Chain Lake

Three miles north of Monroe. Fishing opportunities include stocked Rainbow Trout and resident Largemouth Bass.  Resident Black Crappie and Pumpkinseed Sunfish are also present. Due to limited space along the gravel ramp, the WDFW does not recommended that boats be launched from trailers, but the ramp is ideal for car toppers. Gasoline-powered motors are not allowed.

Two-pole fishing is allowed

Shoreline access: Good - WDFW access only

WDFW water access areas on this lake

Species you might catch

Lake information

County: Snohomish
Acreage: 21.30 ac.
Elevation: 397 ft.
Center: 47.903786, -121.970839
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Catchable fish plants

Release Location: CHAIN LK (SNOH)
Stock Date Species Number Released Number of Fish Per Pound Facility
May 16, 2022 Rainbow 1,138 2.5 TOKUL CR HATCHERY
May 11, 2021 Rainbow 1,045 1.85 TOKUL CR HATCHERY
May 19, 2020 Rainbow 1,102 2.25 TOKUL CR HATCHERY
Apr 29, 2019 Rainbow 1,200 2.4 TOKUL CR HATCHERY
May 2, 2018 Rainbow 1,007 1.9 TOKUL CR HATCHERY
May 1, 2017 Rainbow 1,008 2.1 TOKUL CR HATCHERY
May 2, 2016 Rainbow 1,208 2.3 TOKUL CR HATCHERY
Mar 17, 2015 Rainbow 2,000 2.5 TOKUL CR HATCHERY
Mar 11, 2014 Rainbow 2,000 2.7 TOKUL CR HATCHERY
Mar 19, 2013 Rainbow 2,030 2.9 TOKUL CR HATCHERY

Fishing prospects calendar

Rainbow trout

Fishing success for Rainbow Trout is generally best in the spring when thousands of fish are stocked statewide, but they can be caught year-round in most waters with a little patience and persistence. Success remains high into June and gradually declines as water temperatures increase and fish move offshore to stay cool. Fish that escaped the spring harvest return to the nearshore areas in the fall as waters cool off. Some waters may also be stocked again in the fall further boosting catch rates.
Chart showing fishing prospects throughout the calendar year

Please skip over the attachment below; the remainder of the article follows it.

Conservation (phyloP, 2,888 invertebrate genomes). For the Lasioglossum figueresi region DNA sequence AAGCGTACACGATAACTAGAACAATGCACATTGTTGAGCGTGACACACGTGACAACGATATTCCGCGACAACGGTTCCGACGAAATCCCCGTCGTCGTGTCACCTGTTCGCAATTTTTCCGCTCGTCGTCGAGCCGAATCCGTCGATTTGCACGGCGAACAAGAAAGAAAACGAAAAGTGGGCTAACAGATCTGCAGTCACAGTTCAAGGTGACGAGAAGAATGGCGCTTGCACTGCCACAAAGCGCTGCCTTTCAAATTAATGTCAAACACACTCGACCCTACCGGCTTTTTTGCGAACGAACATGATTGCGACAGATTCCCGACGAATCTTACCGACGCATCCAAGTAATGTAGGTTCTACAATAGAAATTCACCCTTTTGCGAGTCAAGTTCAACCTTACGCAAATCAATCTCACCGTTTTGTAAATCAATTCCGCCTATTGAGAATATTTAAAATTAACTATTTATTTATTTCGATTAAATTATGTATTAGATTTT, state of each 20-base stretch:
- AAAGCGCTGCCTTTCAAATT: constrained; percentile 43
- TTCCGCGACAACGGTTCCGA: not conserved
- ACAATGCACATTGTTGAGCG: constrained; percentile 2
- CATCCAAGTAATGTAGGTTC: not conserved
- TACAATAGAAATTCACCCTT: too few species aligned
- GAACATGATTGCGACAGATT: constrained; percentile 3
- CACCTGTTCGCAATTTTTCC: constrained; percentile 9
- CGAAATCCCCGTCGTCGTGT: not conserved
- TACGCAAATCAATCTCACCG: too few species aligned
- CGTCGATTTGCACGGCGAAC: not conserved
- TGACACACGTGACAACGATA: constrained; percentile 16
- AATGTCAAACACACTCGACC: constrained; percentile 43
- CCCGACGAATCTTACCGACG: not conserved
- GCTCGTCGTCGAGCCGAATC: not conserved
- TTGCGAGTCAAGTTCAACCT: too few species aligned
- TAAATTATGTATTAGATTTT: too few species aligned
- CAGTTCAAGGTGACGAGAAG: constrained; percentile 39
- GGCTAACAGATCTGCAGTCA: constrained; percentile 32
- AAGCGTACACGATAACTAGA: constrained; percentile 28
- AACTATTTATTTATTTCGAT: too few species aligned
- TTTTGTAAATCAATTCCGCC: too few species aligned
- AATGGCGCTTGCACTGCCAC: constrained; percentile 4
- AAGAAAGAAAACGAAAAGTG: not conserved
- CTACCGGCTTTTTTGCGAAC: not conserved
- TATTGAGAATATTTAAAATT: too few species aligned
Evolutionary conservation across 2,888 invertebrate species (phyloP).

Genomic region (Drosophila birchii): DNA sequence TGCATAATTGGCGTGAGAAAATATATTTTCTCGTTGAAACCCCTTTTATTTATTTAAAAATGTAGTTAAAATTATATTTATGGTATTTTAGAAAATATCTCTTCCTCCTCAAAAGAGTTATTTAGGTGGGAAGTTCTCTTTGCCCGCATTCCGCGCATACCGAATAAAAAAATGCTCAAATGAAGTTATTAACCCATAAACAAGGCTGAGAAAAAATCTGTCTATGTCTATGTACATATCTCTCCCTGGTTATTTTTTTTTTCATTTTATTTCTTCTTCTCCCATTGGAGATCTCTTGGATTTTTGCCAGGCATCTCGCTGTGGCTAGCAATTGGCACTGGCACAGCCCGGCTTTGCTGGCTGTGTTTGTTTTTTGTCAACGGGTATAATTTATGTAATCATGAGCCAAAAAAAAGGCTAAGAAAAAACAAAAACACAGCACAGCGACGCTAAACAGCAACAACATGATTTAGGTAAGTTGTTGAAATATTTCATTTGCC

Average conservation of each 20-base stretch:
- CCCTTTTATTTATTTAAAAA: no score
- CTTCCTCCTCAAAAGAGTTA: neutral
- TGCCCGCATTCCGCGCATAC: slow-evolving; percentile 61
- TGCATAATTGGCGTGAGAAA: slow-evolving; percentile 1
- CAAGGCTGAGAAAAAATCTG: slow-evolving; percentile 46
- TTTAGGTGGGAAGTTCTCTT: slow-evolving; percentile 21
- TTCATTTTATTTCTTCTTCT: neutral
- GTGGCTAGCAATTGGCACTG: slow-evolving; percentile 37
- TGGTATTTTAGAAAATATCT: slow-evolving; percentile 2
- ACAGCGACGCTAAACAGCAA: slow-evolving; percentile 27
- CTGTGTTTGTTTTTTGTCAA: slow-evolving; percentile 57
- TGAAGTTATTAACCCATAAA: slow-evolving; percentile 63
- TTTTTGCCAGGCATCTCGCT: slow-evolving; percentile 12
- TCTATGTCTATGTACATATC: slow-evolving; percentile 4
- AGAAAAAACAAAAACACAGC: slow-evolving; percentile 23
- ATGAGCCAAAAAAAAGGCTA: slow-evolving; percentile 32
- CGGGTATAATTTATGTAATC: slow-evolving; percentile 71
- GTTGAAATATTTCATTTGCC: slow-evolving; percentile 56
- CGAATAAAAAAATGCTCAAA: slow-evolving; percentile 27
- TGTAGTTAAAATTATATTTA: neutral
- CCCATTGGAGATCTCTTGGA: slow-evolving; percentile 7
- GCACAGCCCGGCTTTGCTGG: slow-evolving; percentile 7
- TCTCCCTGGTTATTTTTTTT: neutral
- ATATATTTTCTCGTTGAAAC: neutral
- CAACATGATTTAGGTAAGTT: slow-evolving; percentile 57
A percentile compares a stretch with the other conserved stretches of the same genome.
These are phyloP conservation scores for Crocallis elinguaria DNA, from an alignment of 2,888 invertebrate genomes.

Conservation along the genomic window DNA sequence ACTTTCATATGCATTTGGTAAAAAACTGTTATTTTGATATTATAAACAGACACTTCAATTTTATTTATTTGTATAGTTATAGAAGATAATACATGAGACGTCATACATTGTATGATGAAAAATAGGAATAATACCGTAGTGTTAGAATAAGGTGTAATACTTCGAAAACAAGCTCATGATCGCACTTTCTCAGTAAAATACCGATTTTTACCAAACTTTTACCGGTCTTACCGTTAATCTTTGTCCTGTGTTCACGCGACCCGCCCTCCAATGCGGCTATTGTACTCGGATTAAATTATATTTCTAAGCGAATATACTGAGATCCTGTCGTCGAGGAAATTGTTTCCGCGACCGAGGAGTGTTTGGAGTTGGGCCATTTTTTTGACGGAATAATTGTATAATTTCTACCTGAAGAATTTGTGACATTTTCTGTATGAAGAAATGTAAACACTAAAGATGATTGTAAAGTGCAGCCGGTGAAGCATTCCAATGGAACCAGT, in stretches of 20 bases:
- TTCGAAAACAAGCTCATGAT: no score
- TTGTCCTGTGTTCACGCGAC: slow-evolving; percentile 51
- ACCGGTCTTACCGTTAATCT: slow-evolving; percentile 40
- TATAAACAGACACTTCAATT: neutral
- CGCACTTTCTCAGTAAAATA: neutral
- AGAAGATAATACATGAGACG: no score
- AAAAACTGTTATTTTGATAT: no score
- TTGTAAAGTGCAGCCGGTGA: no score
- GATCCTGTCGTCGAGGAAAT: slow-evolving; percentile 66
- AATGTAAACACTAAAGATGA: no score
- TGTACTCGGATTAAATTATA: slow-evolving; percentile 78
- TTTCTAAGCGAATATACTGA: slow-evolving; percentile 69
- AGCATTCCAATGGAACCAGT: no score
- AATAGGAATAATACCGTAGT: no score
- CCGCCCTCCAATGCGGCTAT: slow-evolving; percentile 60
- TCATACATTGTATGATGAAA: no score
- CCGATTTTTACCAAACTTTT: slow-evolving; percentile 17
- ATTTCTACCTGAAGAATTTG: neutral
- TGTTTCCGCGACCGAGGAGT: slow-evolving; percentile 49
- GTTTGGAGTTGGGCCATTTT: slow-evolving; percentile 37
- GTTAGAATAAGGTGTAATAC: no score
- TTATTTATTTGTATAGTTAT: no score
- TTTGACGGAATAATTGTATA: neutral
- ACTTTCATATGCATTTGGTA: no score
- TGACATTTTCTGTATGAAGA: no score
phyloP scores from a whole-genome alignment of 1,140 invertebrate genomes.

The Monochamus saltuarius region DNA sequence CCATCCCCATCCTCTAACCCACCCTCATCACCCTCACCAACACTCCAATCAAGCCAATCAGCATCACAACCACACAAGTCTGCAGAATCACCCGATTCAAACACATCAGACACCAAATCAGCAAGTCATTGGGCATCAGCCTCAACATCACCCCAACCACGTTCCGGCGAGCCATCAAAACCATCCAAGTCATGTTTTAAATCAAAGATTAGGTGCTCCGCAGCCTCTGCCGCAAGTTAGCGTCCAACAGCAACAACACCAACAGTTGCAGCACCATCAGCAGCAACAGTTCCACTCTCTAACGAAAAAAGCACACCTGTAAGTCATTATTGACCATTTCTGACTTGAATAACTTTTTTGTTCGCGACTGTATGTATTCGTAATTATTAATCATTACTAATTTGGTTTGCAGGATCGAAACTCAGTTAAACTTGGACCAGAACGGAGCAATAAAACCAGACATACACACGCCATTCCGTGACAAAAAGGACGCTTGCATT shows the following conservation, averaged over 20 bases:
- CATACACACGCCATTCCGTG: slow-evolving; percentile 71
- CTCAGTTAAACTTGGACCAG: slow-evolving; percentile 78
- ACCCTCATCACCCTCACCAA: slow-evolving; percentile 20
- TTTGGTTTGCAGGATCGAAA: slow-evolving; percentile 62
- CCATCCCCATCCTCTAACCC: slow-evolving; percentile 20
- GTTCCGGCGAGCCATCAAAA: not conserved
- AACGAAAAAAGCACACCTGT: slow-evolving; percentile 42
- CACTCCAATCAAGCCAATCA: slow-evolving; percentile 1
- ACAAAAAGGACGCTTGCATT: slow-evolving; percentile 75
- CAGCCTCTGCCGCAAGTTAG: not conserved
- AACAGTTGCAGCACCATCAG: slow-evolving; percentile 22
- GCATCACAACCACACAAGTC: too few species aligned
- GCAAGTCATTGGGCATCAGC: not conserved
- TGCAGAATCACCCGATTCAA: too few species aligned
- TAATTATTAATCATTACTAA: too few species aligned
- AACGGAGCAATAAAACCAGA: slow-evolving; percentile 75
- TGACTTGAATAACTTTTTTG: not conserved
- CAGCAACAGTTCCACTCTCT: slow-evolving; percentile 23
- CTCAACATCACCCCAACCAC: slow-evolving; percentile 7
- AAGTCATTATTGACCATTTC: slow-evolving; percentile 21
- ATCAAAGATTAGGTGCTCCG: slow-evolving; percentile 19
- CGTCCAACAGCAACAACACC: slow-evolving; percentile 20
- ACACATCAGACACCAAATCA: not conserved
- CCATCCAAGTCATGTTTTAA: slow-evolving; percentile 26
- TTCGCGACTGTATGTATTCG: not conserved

Largemouth bass

Fishing improves throughout the spring as waters warm and fish move onshore, peaking during the spawn. Summer is a slight lull though dawn/dusk hours can be very good. Catch improves in Fall as waters cool, vegetation begins to die back, and prey becomes more available. Winter is the hardest time because fish are offshore and slow moving.
Chart of fishing prospects throughout the calendar year

Black crappie

Fishing improves throughout the Spring, peaking during the spawn. Summer is a slight lull, while Fall sees an improvement as waters cool, vegetation dies back, and prey becomes more available. During winter, the bite is slower, but anglers can have great success fishing through the ice when conditions are safe.
Chart of fishing prospects throughout the calendar year

Pumpkinseed Sunfish

Pumpkinseed Sunfish are ubiquitous in most lowland lakes and readily caught year-round. Fishing is best in the spring and summer, peaking during the spawn in June. Fish move offshore into deeper waters through the fall as water temperatures cool making it more difficult to target them. Winter is the most difficult season to catch Pumpkinseed, but persistent anglers can find nice-sized schools offshore.
Chart of fishing prospects throughout the calendar year

Photos

Image
Image credit
WDFW